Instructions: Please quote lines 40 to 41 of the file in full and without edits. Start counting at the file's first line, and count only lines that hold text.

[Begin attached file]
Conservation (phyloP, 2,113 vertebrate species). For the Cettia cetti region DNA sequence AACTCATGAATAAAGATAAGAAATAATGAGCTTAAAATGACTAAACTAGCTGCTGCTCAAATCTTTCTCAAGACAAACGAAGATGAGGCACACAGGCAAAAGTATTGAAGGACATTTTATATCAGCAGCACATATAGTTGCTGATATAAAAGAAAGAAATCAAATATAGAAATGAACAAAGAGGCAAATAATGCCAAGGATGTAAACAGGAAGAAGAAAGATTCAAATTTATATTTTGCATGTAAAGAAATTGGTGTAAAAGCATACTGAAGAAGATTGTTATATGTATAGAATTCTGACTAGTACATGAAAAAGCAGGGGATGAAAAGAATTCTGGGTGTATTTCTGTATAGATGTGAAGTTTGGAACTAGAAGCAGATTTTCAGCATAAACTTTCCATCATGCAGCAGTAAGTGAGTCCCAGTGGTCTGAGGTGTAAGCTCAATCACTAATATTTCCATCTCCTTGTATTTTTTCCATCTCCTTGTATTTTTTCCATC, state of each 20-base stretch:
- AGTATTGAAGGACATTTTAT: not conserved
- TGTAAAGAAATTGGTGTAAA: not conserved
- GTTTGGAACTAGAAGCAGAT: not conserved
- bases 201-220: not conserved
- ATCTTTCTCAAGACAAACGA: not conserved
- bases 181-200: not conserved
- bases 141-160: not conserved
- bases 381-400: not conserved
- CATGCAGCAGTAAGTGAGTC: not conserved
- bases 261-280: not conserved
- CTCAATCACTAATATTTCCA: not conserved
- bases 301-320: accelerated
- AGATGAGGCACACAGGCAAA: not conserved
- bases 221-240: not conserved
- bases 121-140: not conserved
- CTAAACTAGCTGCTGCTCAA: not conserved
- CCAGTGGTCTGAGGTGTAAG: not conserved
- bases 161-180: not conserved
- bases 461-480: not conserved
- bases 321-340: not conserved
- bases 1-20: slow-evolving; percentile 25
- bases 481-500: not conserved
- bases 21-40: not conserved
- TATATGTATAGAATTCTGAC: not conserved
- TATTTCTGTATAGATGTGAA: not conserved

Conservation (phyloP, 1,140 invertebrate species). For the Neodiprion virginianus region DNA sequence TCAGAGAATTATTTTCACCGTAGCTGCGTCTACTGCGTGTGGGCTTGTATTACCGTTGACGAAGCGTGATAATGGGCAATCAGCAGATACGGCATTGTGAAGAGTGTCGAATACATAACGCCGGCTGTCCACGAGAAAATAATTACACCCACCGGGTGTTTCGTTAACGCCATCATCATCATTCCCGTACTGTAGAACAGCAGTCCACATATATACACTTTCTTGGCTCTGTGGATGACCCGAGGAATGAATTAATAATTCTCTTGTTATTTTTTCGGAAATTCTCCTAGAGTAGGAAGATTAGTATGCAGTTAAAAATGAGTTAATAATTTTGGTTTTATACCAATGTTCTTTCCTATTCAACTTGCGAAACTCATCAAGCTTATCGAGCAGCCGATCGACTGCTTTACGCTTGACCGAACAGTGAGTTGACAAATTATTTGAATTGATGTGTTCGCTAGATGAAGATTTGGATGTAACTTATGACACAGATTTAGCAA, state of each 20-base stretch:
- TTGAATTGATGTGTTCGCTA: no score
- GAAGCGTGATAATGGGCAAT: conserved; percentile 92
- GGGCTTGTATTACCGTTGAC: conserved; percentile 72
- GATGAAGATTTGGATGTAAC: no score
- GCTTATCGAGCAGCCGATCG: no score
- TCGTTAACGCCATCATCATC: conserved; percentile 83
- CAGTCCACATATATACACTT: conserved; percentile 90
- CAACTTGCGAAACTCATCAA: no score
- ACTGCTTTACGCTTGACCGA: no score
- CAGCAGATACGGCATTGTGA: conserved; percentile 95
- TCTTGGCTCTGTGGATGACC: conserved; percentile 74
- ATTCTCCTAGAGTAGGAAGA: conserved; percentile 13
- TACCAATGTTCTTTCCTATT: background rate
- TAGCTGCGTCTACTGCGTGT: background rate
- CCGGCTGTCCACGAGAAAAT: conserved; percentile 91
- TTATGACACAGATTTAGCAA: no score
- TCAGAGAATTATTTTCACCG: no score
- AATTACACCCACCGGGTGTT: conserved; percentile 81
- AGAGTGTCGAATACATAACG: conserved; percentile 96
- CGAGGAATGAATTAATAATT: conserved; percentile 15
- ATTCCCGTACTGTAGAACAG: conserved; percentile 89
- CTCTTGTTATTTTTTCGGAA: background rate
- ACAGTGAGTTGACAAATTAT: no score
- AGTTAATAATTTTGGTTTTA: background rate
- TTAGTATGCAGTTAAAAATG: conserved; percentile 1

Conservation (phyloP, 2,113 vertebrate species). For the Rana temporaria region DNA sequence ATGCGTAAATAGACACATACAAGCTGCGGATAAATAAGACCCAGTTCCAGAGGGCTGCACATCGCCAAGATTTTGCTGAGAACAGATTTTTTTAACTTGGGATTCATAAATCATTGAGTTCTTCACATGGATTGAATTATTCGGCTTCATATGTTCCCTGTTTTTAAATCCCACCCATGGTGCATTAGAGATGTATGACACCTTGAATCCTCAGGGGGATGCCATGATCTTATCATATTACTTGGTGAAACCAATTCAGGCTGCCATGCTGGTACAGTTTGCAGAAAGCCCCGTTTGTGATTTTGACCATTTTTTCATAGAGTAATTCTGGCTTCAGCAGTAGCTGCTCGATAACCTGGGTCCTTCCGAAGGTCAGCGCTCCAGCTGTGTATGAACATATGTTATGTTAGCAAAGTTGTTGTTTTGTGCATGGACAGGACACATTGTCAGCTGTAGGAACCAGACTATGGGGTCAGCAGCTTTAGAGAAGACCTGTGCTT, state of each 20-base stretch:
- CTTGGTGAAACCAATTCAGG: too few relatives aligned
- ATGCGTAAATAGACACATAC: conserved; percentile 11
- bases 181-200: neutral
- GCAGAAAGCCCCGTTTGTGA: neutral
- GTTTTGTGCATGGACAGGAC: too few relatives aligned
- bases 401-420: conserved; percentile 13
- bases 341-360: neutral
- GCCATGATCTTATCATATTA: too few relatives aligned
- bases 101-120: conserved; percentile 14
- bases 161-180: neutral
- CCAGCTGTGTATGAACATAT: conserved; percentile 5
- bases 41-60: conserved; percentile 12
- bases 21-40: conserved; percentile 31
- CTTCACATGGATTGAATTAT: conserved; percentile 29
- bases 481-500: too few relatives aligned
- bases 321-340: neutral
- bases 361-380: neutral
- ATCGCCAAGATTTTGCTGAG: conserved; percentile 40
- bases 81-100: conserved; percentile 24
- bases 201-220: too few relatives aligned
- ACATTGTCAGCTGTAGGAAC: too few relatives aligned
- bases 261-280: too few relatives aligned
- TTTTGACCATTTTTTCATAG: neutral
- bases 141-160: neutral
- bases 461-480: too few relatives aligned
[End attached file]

- TACCAATGTTCTTTCCTATT: background rate
- TAGCTGCGTCTACTGCGTGT: background rate